(Coincidentally, the only person who broke a rule during that sequence was Harbaugh, who walked onto the field and delayed the game. The coach took the unsportsmanlike conduct penalty to spare his team from getting beaten for a fourth time by the same tactic.)

The league did, and a new rule was put into place which would prevent teams in the future from following that exact same formation trickery. But the new rule left open a loophole, one which Harbaugh tried to exploit at his earliest convenience. Literally. His earliest convenience.

In Week 2 of the 2015 season, he sent an offensive lineman to line up as if he were a receiver, while using a tight end in the left tackle spot as an eligible receiver. It worked! The Ravens scored a touchdown ... but lost ... to the Raiders ... who went just 7-9 that season. The Ravens would go just 5-11.

Harbaugh employed another deceptive play later that year, this time on Monday Night Football in Arizona. This time, though, it did not work, because the referee screwed up and didn't announce the offensive lineman as an eligible receiver. The Ravens lost that game to fall to 1-6 on their season.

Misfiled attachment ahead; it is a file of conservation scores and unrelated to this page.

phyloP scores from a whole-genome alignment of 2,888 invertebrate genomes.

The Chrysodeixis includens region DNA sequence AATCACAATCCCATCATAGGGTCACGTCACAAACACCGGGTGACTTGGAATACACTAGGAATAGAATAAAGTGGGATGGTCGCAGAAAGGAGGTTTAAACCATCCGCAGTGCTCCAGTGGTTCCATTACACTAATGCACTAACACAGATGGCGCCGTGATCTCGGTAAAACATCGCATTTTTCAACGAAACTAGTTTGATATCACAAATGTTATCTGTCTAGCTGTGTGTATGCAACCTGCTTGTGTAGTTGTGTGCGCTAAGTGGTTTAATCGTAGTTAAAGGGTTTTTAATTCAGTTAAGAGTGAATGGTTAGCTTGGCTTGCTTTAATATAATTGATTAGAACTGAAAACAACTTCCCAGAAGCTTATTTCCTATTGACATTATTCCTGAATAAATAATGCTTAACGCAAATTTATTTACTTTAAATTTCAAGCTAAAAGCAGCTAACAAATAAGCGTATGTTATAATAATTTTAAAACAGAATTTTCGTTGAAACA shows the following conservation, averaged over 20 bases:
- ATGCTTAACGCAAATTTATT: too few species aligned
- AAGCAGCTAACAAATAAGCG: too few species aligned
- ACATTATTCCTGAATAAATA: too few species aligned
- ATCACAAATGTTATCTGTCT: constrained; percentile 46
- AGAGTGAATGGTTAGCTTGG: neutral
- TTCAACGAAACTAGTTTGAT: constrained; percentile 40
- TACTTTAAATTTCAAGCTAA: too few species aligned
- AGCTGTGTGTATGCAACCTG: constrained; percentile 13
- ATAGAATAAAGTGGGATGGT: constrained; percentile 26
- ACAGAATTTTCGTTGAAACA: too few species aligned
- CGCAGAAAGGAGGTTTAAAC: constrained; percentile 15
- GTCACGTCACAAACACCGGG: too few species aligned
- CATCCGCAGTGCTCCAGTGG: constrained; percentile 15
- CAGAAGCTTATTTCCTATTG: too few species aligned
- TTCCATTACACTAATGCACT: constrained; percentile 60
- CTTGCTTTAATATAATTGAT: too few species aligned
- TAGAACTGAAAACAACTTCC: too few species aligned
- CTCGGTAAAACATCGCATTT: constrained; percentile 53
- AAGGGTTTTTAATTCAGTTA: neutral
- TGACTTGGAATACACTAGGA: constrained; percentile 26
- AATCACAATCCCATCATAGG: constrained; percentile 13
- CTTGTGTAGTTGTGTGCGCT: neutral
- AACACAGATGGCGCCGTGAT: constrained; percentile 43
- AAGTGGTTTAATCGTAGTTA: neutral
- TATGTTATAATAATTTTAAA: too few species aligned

In 2016, Harbaugh busted out a play on which he instructed all of his players to commit holding penalties so that the punter could run out the remainder of time in the game.

The NFL ruled that such a play was within the rules.

(This is all without mentioning the way the Ravens tried in vain to make themselves look good in the wake of the release of the Ray Rice elevator video. That came long after the Ravens trotted out Janay Rice to tell the world that she regretted "her role" in that incident. You read through that awful explanation from the team, and you're reminded that covering their tracks is not a strength of the Baltimore Ravens organization.)

Clearly, Harbaugh is a coach who likes to dive into the intricacies of the rulebook. That's what coaches do when they want their teams to be the best. (Coaches who want their teams to be the best also do want to mix in a playoff appearance or two, which is something Harbaugh hasn't done in the last three years. But that's neither here nor there.)

But when you flirt that closely with the gray area that forms between the words and the white space in the rulebook, you generally want to accurately calculate your landing area. Because when you look wrong once, you look a bit foolish. When you look wrong several times in a short span, well, people take note.

Tom Brady famously said of the Ravens after that 2014 playoff game, "Maybe those guys gotta study the rulebook and figure it out." That comment ended up bring an unfathomable two-year headache to the quarterback. But now three years removed from the statement being made, it remains as true as ever.

You can email Michael Hurley or find him on Twitter @michaelFhurley.